Monday started off wonderfully in the Boston area. The Red Sox were playing their annual morning game, the marathon was starting up with no sign of imminent danger, and the weather had finally shaken off its prolonged winter chill for bright sunshine and blue skies. A festive atmosphere was evident from the very beginning that day and there were plenty of options in the city for entertaining my 2-year-old Audrey. So what did I do?
I took her to a cemetery.
Mount Auburn Cemetery to be exact. Merely calling it a cemetery is not doing it justice, however. In addition to housing the remains of the deceased–many of which are famous, including Isabella Stewart Gardner, Oliver Wendell Holmes, Mary Baker Eddy, and Henry Wadsworth Longfellow–the sprawling site is also a National Historic Landmark and botanical garden. Upon entering the nearly 200-year-old cemetery, all sights and sounds typically associated with the big city quickly melt away, replaced by the soft rustle of wind through the trees and the cries of birds that live amongst them. This peaceful serenity makes it an ideal place to put the stresses of modern day life behind and simply wander through its scenic beauty.
That was my plan at least. Audrey, however, had different aspirations.
Sticks. Always with the sticks. “Audrey, wanna look at the pretty lake?” No, dad. Stick. “Let’s walk up this hill and look around, okay?” No, dad. Stick. “Audrey, see that birdy up there? It’s colorful, isn’t it?”
No, dad. Stick.
The Almighty Power of Stick had won again. Thankfully, with my daughter, there is one thing that trumps its power. And that’s other people. My wife and I have taken to calling her “The Mayor” because she can’t help but socialize with every single person she comes in contact with. And she’s good at it too. So good that she often comes off as a skilled, long-time politician accustomed to shaking hands and kissing babies.
And as you might have guessed, The Mayor struck again at Mount Auburn.
This couple had no idea that they were about to meet The Mayor when they visited the cemetery for a peaceful springtime stroll, but meet her they did. Upon seeing them, Audrey rushed over to them, waving her hands and cheerfully yelling, “Hi!!!” Luckily they seemed to genuinely enjoy her presence. Even when she wouldn’t stop chasing them down the path.
You’re not getting away that easily, nice couple. She’s gaining on you.
Wait, she turned around. Is she actually going to leave these people in peace?
Eventually she did give up the chase. But now what to do?
Stand in my shadow for one.
Squat endlessly over a pebbly path–will I EVER learn?–for another.
Eventually I managed to convince her to follow me over to Mary Baker Eddy’s memorial. After all, it is pretty hard to miss.
I didn’t take all the stairs into consideration, however. Do all kids enjoy stairs as much as mine does? Here’s going down:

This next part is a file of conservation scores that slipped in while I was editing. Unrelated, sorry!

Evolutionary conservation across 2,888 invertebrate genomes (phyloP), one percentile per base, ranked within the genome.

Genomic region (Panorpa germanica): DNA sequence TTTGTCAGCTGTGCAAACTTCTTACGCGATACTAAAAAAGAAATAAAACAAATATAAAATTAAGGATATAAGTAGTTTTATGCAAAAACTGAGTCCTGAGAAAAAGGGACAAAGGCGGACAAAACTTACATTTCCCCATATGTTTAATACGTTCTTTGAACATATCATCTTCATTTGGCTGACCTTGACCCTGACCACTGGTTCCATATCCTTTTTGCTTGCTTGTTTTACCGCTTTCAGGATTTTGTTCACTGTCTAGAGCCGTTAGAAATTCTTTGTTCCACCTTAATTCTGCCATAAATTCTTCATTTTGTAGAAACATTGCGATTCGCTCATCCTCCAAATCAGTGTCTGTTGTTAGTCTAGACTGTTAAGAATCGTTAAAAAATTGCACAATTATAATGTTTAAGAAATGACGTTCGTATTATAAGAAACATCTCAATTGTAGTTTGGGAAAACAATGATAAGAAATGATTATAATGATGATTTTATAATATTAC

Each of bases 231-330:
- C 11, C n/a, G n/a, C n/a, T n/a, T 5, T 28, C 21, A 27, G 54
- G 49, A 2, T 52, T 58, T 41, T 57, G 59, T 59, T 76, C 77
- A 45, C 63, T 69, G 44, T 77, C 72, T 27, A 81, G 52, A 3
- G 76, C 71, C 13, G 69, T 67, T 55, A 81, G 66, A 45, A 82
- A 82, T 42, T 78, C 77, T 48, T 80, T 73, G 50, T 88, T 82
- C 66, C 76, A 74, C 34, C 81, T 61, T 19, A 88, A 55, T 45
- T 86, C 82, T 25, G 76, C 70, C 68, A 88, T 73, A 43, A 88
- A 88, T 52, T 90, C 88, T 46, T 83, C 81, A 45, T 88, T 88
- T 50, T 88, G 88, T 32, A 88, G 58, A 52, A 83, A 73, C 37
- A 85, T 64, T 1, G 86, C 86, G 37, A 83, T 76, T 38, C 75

And here’s going up:
And here’s going down again:
She must have gone around and around the memorial a dozen times. And did I mention The Mayor showed up again? A poor woman had decided to sit on those steps and read a book in peace that day. But reading around The Mayor is not easy. “Hi!” she exclaimed each and every time she circled the monument. “What you reading?” “You reading?” “I climb steps!” “Me Audrey!” And on and on and on… I dare say the woman didn’t get through two pages while we were there. But The Mayor’s enthusiasm is infectious, thankfully, and she–like the other couple–seemed perfectly fine being interrupted by this pint-sized politician.
Eventually, she did stop for a respite. Which was good. I needed it. And after expending so much energy, perhaps she did too.
In the two hours we spent at Mount Auburn Cemetery, I’d say we only saw about ten percent of it. The sprawling landmark still had many more mysteries to uncover, such as the graves of its other famous inhabitants and its famous Washington Tower, providing 360 degree views of the city and surrounding countryside. In other words, there remain many reasons to return.
I’m sure Audrey and I will return to Mount Auburn too, and soon. And I will do my best to visit what we have thus far missed. But the thing about 2-year-olds is, you can’t count on seeing the sites on your checklist. In fact, just throw the checklist out. That’s because it can’t compete with sticks, pebbly paths, stairs, and extremely interesting innocent bystanders. You just have to go with the flow. The entire world holds so much mystery and wonder to a child that even the most mundane thing, like rocks, can provide endless interest. And while I might be a jaded thirtysomething who no longer sees the world with boundless wonder, who am I to take it away from my daughter?
So I stand there while she digs in the dirt. I help her pick out a good stick to dig with. I find joy in letting her try to stay in my shadow.
Because that’s what being a parent is all about.